Greenspun v. McCarran, 105 F. Supp. 662 (D. Nev. 1952)

U.S. District Court for the District of Nevada - 105 F. Supp. 662 (D. Nev. 1952)
June 6, 1952

105 F. Supp. 662 (1952)

GREENSPUN
v.
McCARRAN et al.

No. 1002.

United States District Court D. Nevada.

June 6, 1952.

*663 George E. Marshall, Las Vegas, Nev., William A. Roberts, Roberts & McInnis, Washington, D. C., for plaintiff H. M. Greenspun.

A. W. Ham, Sr. & A. W. Ham, Jr., Las Vegas, Nev., William K. Woodburn, Woodburn, Forman & Woodburn, Reno, Nev., Harold C. Faulkner, Melvin, Faulkner, Sheehan & Wiseman, San Francisco, Cal., for defendants Belden Katleman and others.

Jones, Wiener & Jones, Las Vegas, Nev., W. Alan Thody, Los Angeles, Cal., for defendants Desert Inn Inc. and others.

J. A. Donnelley, San Diego, Cal., of counsel for Desert Inn Inc. and M. B. Dalitz.

Richard W. Blakey, McCarran, Rice, Wedge & Blakey, Reno, Nev., for defendant Patrick A. McCarran.

Hawkins, Cannon & Coulthard, Las Vegas, Nev., Louis B. Whitney, Phoenix, Ariz., for defendants Gus Greenbaum and Flamingo Hotel, Inc.

FOLEY, District Judge.

Since July 1, 1950, the plaintiff, H. M. Greenspun, has owned and published the Las Vegas Sun, hereinafter referred to as the "Sun", as a daily newspaper in the City of Las Vegas, Clark County, Nevada. Las Vegas has a population of more than 25,000. The only other daily newspaper service provided for Las Vegas and Clark County during the period of the Sun's publication was and is owned by the Southwest Publishing Company, a corporation. That company is the publisher of the Las Vegas Evening Review Journal. For several years prior to the publication of the Sun, the Las Vegas Evening Review Journal was the only local daily newspaper published in Las Vegas and Clark County. If, for any reason, the Sun discontinued publication, the Southwest Publishing Company would be sole occupant of the local daily newspaper field in Las Vegas and vicinity.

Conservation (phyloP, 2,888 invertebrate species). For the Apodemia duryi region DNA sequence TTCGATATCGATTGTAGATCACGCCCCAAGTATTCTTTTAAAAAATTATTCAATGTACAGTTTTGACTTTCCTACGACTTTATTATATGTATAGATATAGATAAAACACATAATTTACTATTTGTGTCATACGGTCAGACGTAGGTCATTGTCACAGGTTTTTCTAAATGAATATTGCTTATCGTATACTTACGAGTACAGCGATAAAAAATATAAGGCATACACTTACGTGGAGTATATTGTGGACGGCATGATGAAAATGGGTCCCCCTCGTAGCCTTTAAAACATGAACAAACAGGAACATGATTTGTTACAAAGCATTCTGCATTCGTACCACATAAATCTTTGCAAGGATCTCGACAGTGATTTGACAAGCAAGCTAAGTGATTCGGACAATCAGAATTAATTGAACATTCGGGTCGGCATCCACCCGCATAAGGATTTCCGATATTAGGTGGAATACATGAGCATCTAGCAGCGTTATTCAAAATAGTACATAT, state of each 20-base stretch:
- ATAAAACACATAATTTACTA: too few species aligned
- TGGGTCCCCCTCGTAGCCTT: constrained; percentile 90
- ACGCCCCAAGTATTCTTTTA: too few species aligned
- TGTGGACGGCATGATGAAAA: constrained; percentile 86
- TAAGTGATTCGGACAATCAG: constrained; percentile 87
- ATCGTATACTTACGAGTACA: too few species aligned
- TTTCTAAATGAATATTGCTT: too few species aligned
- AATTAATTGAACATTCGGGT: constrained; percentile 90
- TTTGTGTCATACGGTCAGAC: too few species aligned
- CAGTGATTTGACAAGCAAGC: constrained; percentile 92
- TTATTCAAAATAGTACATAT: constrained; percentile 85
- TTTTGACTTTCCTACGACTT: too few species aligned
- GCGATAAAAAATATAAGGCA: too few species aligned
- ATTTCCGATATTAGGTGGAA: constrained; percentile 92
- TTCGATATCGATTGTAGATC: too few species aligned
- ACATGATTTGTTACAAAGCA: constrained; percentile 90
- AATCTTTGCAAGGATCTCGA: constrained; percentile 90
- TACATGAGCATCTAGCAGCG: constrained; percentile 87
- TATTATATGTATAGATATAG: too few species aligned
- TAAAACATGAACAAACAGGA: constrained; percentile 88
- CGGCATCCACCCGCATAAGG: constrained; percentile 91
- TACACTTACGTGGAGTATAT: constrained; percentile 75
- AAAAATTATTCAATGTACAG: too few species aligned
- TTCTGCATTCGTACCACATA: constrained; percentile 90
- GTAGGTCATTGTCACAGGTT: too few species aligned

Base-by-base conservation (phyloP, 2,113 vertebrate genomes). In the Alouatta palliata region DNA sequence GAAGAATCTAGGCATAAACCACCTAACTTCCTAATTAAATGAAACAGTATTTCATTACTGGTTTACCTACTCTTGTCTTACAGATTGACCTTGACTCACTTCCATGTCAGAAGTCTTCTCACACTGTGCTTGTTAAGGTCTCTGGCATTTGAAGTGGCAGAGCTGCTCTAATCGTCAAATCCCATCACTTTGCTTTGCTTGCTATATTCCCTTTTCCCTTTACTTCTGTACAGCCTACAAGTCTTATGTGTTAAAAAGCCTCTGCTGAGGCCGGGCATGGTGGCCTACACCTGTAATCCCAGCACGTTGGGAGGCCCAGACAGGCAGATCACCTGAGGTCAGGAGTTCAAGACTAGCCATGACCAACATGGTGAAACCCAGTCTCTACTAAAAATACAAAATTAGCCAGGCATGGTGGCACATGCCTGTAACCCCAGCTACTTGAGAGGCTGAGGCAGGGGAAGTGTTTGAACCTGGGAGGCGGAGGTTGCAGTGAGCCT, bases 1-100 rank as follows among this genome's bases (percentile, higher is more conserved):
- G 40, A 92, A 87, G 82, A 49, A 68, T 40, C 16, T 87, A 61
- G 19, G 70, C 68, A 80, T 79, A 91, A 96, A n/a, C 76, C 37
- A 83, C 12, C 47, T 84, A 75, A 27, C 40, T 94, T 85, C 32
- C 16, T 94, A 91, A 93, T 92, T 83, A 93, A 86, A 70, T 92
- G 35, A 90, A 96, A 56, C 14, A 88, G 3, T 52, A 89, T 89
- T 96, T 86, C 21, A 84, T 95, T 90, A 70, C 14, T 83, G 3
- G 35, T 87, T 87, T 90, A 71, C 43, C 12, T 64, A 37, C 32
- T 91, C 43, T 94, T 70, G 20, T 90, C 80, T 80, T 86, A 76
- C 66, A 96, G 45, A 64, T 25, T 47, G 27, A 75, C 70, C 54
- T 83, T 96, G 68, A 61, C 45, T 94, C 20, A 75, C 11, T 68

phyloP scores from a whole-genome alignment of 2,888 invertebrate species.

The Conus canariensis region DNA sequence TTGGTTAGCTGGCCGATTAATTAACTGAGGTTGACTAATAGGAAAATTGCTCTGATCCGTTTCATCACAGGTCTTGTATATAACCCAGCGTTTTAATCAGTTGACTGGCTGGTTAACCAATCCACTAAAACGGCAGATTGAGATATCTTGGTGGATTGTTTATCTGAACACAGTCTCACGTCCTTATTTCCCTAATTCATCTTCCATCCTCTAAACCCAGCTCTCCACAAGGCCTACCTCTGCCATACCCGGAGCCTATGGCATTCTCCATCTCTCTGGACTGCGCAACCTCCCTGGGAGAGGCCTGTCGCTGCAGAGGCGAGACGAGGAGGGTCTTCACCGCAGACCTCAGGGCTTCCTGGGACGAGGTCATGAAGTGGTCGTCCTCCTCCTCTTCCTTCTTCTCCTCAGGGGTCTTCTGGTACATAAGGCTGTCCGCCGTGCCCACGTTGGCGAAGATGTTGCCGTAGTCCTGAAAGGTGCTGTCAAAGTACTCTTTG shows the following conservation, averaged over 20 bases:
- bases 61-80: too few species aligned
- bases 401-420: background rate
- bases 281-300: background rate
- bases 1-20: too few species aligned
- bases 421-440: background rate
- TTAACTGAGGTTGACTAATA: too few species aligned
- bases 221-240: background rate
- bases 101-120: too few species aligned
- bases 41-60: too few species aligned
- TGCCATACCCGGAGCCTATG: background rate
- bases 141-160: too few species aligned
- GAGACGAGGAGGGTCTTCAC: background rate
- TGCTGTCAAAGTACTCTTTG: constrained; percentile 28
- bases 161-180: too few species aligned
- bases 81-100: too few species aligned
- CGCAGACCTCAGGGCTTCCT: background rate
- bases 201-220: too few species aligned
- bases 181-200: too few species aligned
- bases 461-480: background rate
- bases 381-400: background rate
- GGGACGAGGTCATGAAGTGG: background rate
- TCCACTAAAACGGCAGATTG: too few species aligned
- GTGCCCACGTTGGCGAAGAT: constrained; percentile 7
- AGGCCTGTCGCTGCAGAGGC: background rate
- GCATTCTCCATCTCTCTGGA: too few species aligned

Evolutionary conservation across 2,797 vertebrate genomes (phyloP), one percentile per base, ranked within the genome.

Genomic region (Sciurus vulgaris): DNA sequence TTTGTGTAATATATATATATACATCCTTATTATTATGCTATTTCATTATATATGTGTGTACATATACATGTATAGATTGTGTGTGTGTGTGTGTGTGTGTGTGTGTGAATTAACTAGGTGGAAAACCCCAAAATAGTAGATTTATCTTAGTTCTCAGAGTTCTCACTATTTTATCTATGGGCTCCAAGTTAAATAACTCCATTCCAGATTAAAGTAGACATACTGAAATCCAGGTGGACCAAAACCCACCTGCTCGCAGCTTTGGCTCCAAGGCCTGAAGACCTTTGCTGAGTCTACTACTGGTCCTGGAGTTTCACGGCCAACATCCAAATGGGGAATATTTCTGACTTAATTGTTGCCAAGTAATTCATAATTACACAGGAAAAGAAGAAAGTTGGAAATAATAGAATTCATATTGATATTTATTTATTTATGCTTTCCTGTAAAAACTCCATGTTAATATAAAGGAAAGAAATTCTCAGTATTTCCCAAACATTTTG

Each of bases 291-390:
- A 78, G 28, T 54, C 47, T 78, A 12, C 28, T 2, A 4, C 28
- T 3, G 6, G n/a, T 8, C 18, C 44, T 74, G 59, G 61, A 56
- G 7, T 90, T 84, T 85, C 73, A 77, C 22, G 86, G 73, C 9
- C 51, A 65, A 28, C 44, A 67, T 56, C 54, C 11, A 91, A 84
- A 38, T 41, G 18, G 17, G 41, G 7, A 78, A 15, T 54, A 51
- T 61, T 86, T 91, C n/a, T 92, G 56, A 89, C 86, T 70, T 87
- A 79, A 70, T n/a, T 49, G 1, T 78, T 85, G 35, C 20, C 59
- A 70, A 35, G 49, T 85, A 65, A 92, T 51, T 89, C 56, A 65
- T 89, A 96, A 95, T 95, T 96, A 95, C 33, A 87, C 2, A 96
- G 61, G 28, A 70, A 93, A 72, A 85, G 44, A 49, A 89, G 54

Plaintiff alleges a conspiracy in restraint of interstate commerce in violation of § 1 of the Sherman Anti-Trust Act, 15 U.S. C.A. § 1, and a combination and conspiracy attempting to monopolize such commerce in violation of § 2 of the Act, 15 U.S.C.A. § 2.

The matter presently before the Court is plaintiff's application for a preliminary injunction *664 restraining defendants from continuing, pursuant to an alleged conspiracy, acts and practices which would result in a monopoly.